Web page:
Ever since Lleyton Hewitt appeared on Home and Away, and then the Logies (with identically-dressed soapie-wife and child in tow), the bogan’s love affair with him has dwindled. When he was smashing foreigners at Wimbledon and Flushing Meadows, the bogan was more than willing to overlook the fact that he was, by all outward appearances, a petulant tool. When he would bring vicarious glory onto the bogan by winning five-set epics on Spanish clay to prevent us being relegated from the world group in Davis Cup, the bogan, unaware that it wasn’t the Davis Cup Final, would sit back and bask in the sheer awesomeness of being Australian when there were people like Lleyton to win stuff on the bogan’s behalf.
But then, Lleyton realised that it was more fun to have a really hot wife and spend time with his kid than run around all day chasing a fluffy yellow ball. As his winning percentage fell, his relentless acts of wank lost their faux-rebellious lustre, and the bogan decided that it only liked Lleyton when he was being good at things on the bogan’s behalf. Never mind the fact that he’s still among the best 100 tennis players on Earth. The only way Lleyton would earn the bogan’s normally easily-won forgiveness would be an Australian Open win.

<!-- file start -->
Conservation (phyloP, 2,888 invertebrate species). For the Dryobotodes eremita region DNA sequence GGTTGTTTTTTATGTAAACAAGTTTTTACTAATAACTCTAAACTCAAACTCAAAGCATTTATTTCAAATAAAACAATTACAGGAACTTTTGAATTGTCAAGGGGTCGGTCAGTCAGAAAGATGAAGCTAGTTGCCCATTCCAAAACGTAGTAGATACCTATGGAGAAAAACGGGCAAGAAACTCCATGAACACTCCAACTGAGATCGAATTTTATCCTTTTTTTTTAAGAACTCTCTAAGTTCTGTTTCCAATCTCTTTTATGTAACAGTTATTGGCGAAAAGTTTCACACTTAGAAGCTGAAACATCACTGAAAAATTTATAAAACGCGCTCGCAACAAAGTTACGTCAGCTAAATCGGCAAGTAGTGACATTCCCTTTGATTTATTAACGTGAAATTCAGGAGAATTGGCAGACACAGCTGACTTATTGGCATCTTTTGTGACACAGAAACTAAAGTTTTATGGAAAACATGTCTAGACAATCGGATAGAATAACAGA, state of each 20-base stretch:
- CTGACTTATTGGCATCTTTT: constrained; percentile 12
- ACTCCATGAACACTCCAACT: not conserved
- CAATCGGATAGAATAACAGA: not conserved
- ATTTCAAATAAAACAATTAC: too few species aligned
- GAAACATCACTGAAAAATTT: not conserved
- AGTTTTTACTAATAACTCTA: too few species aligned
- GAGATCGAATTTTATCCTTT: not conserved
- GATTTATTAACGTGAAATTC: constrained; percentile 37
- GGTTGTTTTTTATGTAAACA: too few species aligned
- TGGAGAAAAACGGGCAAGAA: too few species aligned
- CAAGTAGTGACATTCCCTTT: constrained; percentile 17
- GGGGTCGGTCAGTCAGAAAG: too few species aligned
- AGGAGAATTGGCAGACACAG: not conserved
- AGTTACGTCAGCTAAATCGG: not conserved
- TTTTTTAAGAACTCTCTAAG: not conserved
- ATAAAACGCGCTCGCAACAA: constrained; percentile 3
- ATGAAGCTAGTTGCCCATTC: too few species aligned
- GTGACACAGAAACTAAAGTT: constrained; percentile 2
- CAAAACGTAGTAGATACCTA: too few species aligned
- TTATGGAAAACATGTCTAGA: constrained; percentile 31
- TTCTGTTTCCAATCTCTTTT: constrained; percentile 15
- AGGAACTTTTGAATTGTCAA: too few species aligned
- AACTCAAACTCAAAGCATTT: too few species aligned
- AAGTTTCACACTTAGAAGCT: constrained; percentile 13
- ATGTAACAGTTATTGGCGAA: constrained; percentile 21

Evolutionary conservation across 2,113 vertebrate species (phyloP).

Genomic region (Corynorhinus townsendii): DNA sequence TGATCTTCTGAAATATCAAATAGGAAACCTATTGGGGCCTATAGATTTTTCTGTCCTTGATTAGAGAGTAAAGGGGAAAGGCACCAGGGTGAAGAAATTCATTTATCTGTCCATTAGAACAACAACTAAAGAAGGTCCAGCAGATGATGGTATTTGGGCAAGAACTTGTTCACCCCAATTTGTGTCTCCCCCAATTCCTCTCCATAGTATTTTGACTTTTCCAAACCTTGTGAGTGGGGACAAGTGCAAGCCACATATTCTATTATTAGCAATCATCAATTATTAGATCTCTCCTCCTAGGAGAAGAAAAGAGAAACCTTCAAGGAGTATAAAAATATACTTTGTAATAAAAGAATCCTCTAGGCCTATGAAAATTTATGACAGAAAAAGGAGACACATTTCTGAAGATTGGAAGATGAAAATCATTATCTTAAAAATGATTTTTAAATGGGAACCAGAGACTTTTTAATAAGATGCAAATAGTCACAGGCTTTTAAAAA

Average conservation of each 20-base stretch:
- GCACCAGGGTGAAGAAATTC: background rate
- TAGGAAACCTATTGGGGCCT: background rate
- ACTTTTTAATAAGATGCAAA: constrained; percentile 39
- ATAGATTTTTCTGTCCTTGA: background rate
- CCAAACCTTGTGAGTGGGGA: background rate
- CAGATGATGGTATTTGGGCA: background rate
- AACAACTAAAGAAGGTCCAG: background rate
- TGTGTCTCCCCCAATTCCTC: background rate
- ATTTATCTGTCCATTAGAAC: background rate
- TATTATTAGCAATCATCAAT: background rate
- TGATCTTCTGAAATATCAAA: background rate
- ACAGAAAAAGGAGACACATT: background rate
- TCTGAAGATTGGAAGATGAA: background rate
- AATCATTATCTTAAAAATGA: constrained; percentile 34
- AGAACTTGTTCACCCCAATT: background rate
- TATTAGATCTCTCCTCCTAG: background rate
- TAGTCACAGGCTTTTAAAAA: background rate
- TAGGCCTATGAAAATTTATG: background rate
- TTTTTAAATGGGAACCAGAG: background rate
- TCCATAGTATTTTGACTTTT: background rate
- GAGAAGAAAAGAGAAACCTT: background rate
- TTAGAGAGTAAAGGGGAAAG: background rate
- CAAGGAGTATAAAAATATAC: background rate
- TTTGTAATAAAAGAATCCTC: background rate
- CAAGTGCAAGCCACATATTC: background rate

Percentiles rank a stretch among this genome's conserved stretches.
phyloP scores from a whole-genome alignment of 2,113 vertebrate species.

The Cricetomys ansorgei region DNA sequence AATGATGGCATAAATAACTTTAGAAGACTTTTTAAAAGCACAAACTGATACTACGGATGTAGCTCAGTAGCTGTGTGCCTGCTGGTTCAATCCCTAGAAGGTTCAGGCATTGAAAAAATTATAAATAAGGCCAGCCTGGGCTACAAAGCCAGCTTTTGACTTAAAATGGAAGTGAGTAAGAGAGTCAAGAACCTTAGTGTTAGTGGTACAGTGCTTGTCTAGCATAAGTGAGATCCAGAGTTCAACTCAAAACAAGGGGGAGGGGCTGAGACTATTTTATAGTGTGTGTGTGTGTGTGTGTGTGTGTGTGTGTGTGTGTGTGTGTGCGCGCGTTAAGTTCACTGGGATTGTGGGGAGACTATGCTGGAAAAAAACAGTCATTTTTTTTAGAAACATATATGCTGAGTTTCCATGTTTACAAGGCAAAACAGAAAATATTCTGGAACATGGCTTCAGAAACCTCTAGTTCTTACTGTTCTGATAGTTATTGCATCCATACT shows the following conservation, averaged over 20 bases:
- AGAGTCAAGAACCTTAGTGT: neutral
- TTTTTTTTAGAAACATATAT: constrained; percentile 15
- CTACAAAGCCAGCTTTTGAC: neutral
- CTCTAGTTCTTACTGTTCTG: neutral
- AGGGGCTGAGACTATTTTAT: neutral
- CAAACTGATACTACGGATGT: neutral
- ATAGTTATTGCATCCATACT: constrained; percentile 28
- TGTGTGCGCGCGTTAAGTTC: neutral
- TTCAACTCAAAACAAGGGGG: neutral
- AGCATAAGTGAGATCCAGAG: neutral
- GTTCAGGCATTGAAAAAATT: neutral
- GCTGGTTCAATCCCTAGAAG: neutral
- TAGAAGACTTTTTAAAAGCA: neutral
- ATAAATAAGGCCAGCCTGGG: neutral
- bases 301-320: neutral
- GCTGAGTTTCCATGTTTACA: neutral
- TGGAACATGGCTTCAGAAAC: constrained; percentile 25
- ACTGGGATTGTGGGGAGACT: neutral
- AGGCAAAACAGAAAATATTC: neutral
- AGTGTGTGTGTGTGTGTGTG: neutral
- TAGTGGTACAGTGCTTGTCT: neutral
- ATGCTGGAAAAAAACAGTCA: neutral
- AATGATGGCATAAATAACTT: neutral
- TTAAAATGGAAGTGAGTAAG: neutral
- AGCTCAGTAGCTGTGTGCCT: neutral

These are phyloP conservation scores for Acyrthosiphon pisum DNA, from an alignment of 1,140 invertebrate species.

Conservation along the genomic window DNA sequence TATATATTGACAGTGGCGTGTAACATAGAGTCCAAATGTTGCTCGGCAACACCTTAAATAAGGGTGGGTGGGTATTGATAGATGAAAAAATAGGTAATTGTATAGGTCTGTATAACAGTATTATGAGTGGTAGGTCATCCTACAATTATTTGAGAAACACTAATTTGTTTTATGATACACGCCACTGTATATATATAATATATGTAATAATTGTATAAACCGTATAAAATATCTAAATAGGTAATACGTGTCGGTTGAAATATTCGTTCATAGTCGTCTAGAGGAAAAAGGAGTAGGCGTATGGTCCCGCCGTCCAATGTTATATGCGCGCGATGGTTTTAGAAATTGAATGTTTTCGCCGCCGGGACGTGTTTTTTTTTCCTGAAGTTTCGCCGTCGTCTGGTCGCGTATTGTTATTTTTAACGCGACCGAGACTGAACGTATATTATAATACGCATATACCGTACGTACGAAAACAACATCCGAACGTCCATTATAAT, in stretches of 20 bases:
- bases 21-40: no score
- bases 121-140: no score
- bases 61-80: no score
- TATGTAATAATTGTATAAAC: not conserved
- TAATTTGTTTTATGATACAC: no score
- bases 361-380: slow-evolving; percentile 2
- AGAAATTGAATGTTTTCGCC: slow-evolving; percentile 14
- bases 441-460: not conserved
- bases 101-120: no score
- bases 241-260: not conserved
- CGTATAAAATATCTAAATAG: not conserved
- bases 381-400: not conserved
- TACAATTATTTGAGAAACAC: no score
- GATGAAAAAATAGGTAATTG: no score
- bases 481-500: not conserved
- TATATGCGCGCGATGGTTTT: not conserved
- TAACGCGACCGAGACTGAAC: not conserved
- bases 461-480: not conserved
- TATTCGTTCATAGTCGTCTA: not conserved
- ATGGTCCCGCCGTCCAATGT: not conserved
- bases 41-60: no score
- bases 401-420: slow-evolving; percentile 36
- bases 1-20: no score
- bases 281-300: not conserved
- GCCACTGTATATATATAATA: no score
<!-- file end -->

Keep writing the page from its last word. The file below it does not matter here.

Hence, the bogan looked further afield for a tennis player through who to live vicariously. The pickings were slim. While the occasional Peter Luczak would grind out a gutsy win, he wasn’t good enough for the bogan to latch onto regularly. Alicia Molik, who the bogan found attractive in an odd, fear-induced way, retired at about the same time, and Bernard Tomic, while exhibiting all of Lleyton’s arsefaced traits, remained a minor, and wasn’t beating the big boys.
Someone once mentioned Sam Stosur. The bogan looked at her, saw that she had massive guns, and decided that she was not feminine enough to like. Male bogans were scared of her in a decidedly non-Molikesque fashion, and female bogans were intimidated by the fact that she was prettier AND stronger than them. They proceeded to ignore her.
She then entered the world’s top twenty players. The bogan paid no heed. She then entered the world’s top ten. The bogan was unaware. The bogan trashmedia reported nary a word. She went to Roland Garros, beat Justine Henin. Nothing. She beat Serena Williams in an epic three-setter. Some fringe-bogues’ ears perked up. Suddenly, she was in the French Open Final, the first Australian woman in decades to do so. She was now worthy of bogan love. She was bestowed the ultimate in bogan honorifics. She became ‘Ours’. She is no longer merely ‘Stosur’, or even ‘Samantha’, but simply ‘Sam’.
Notwithstanding the fact that if an athlete in their mid-20s suddenly became good enough to make a grand slam final, had enormous muscles, yet came from China, the bogan would automatically assume that the athlete in question was doping. But Sam’s an Aussie, so it’s down to the hard work and persistence that the bogan automatically attributes to itself that Our Sam got to the top.
Samantha Stosur is now the unambiguous property of Australia’s millions of bogans. She’s ‘ours’.